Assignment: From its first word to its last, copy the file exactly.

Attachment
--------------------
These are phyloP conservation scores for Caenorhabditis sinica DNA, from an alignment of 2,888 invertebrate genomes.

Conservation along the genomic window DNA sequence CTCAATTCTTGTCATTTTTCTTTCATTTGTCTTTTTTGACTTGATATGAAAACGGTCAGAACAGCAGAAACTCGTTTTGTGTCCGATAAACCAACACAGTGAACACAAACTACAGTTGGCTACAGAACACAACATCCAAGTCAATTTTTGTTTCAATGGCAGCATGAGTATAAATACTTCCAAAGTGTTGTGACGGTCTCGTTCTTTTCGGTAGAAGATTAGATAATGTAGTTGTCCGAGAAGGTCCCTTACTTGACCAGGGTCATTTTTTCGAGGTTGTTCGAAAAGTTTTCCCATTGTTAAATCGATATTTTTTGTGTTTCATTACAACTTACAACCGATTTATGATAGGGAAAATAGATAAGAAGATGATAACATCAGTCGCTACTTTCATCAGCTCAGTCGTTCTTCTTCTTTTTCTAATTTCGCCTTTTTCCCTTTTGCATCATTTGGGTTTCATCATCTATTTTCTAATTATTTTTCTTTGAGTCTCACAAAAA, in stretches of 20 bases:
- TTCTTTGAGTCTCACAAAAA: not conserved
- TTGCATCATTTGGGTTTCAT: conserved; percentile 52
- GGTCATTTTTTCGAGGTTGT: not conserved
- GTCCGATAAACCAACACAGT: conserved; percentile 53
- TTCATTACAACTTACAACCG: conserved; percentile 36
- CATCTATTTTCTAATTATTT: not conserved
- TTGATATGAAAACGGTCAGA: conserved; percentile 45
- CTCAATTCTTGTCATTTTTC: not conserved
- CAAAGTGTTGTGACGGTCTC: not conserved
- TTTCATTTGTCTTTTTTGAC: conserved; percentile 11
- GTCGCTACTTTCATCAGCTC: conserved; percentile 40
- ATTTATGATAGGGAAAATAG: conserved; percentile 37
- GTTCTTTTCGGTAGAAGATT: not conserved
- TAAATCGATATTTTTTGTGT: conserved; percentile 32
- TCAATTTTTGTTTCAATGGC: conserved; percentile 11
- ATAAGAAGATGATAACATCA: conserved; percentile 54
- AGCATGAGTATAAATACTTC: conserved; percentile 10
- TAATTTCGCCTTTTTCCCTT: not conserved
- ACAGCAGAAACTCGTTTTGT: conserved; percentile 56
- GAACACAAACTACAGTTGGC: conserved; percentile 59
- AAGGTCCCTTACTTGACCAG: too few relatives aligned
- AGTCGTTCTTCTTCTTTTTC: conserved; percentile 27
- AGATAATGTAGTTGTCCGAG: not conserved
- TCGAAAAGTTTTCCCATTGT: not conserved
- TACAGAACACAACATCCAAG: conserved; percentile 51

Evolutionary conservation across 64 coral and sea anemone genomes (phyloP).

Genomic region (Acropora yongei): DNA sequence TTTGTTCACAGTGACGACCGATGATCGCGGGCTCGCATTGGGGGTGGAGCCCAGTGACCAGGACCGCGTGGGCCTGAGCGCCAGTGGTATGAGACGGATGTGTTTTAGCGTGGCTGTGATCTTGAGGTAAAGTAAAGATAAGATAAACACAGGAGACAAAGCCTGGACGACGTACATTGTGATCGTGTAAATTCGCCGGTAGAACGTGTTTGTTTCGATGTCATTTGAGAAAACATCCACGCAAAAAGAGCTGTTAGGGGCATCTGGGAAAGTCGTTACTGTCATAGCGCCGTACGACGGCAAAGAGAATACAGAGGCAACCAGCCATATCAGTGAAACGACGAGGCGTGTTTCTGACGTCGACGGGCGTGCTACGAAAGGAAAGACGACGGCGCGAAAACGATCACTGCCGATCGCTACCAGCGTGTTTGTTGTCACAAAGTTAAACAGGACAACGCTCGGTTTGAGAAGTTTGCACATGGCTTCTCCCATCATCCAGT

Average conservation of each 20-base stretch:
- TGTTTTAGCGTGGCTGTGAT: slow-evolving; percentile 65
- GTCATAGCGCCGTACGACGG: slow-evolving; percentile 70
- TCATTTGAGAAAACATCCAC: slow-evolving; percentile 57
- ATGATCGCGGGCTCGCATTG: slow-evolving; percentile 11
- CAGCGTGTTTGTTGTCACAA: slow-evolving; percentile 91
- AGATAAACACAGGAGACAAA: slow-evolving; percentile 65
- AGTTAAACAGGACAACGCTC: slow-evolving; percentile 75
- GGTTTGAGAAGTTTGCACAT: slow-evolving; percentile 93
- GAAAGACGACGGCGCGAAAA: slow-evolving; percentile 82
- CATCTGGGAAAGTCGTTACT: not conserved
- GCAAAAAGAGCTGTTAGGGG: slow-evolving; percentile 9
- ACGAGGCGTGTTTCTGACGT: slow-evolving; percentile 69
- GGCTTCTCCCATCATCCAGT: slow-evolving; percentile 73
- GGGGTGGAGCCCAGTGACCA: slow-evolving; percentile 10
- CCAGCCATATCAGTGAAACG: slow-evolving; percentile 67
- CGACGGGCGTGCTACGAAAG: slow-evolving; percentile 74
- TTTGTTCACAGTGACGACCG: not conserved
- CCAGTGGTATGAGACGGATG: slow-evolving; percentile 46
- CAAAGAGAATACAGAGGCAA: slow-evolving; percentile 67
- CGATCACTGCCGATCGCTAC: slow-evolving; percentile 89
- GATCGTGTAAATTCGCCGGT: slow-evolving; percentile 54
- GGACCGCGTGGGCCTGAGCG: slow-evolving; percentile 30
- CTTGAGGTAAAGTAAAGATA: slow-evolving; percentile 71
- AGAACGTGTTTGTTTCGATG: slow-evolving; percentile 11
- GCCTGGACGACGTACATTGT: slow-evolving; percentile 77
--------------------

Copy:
These are phyloP conservation scores for Caenorhabditis sinica DNA, from an alignment of 2,888 invertebrate genomes.

Conservation along the genomic window DNA sequence CTCAATTCTTGTCATTTTTCTTTCATTTGTCTTTTTTGACTTGATATGAAAACGGTCAGAACAGCAGAAACTCGTTTTGTGTCCGATAAACCAACACAGTGAACACAAACTACAGTTGGCTACAGAACACAACATCCAAGTCAATTTTTGTTTCAATGGCAGCATGAGTATAAATACTTCCAAAGTGTTGTGACGGTCTCGTTCTTTTCGGTAGAAGATTAGATAATGTAGTTGTCCGAGAAGGTCCCTTACTTGACCAGGGTCATTTTTTCGAGGTTGTTCGAAAAGTTTTCCCATTGTTAAATCGATATTTTTTGTGTTTCATTACAACTTACAACCGATTTATGATAGGGAAAATAGATAAGAAGATGATAACATCAGTCGCTACTTTCATCAGCTCAGTCGTTCTTCTTCTTTTTCTAATTTCGCCTTTTTCCCTTTTGCATCATTTGGGTTTCATCATCTATTTTCTAATTATTTTTCTTTGAGTCTCACAAAAA, in stretches of 20 bases:
- TTCTTTGAGTCTCACAAAAA: not conserved
- TTGCATCATTTGGGTTTCAT: conserved; percentile 52
- GGTCATTTTTTCGAGGTTGT: not conserved
- GTCCGATAAACCAACACAGT: conserved; percentile 53
- TTCATTACAACTTACAACCG: conserved; percentile 36
- CATCTATTTTCTAATTATTT: not conserved
- TTGATATGAAAACGGTCAGA: conserved; percentile 45
- CTCAATTCTTGTCATTTTTC: not conserved
- CAAAGTGTTGTGACGGTCTC: not conserved
- TTTCATTTGTCTTTTTTGAC: conserved; percentile 11
- GTCGCTACTTTCATCAGCTC: conserved; percentile 40
- ATTTATGATAGGGAAAATAG: conserved; percentile 37
- GTTCTTTTCGGTAGAAGATT: not conserved
- TAAATCGATATTTTTTGTGT: conserved; percentile 32
- TCAATTTTTGTTTCAATGGC: conserved; percentile 11
- ATAAGAAGATGATAACATCA: conserved; percentile 54
- AGCATGAGTATAAATACTTC: conserved; percentile 10
- TAATTTCGCCTTTTTCCCTT: not conserved
- ACAGCAGAAACTCGTTTTGT: conserved; percentile 56
- GAACACAAACTACAGTTGGC: conserved; percentile 59
- AAGGTCCCTTACTTGACCAG: too few relatives aligned
- AGTCGTTCTTCTTCTTTTTC: conserved; percentile 27
- AGATAATGTAGTTGTCCGAG: not conserved
- TCGAAAAGTTTTCCCATTGT: not conserved
- TACAGAACACAACATCCAAG: conserved; percentile 51

Evolutionary conservation across 64 coral and sea anemone genomes (phyloP).

Genomic region (Acropora yongei): DNA sequence TTTGTTCACAGTGACGACCGATGATCGCGGGCTCGCATTGGGGGTGGAGCCCAGTGACCAGGACCGCGTGGGCCTGAGCGCCAGTGGTATGAGACGGATGTGTTTTAGCGTGGCTGTGATCTTGAGGTAAAGTAAAGATAAGATAAACACAGGAGACAAAGCCTGGACGACGTACATTGTGATCGTGTAAATTCGCCGGTAGAACGTGTTTGTTTCGATGTCATTTGAGAAAACATCCACGCAAAAAGAGCTGTTAGGGGCATCTGGGAAAGTCGTTACTGTCATAGCGCCGTACGACGGCAAAGAGAATACAGAGGCAACCAGCCATATCAGTGAAACGACGAGGCGTGTTTCTGACGTCGACGGGCGTGCTACGAAAGGAAAGACGACGGCGCGAAAACGATCACTGCCGATCGCTACCAGCGTGTTTGTTGTCACAAAGTTAAACAGGACAACGCTCGGTTTGAGAAGTTTGCACATGGCTTCTCCCATCATCCAGT

Average conservation of each 20-base stretch:
- TGTTTTAGCGTGGCTGTGAT: slow-evolving; percentile 65
- GTCATAGCGCCGTACGACGG: slow-evolving; percentile 70
- TCATTTGAGAAAACATCCAC: slow-evolving; percentile 57
- ATGATCGCGGGCTCGCATTG: slow-evolving; percentile 11
- CAGCGTGTTTGTTGTCACAA: slow-evolving; percentile 91
- AGATAAACACAGGAGACAAA: slow-evolving; percentile 65
- AGTTAAACAGGACAACGCTC: slow-evolving; percentile 75
- GGTTTGAGAAGTTTGCACAT: slow-evolving; percentile 93
- GAAAGACGACGGCGCGAAAA: slow-evolving; percentile 82
- CATCTGGGAAAGTCGTTACT: not conserved
- GCAAAAAGAGCTGTTAGGGG: slow-evolving; percentile 9
- ACGAGGCGTGTTTCTGACGT: slow-evolving; percentile 69
- GGCTTCTCCCATCATCCAGT: slow-evolving; percentile 73
- GGGGTGGAGCCCAGTGACCA: slow-evolving; percentile 10
- CCAGCCATATCAGTGAAACG: slow-evolving; percentile 67
- CGACGGGCGTGCTACGAAAG: slow-evolving; percentile 74
- TTTGTTCACAGTGACGACCG: not conserved
- CCAGTGGTATGAGACGGATG: slow-evolving; percentile 46
- CAAAGAGAATACAGAGGCAA: slow-evolving; percentile 67
- CGATCACTGCCGATCGCTAC: slow-evolving; percentile 89
- GATCGTGTAAATTCGCCGGT: slow-evolving; percentile 54
- GGACCGCGTGGGCCTGAGCG: slow-evolving; percentile 30
- CTTGAGGTAAAGTAAAGATA: slow-evolving; percentile 71
- AGAACGTGTTTGTTTCGATG: slow-evolving; percentile 11
- GCCTGGACGACGTACATTGT: slow-evolving; percentile 77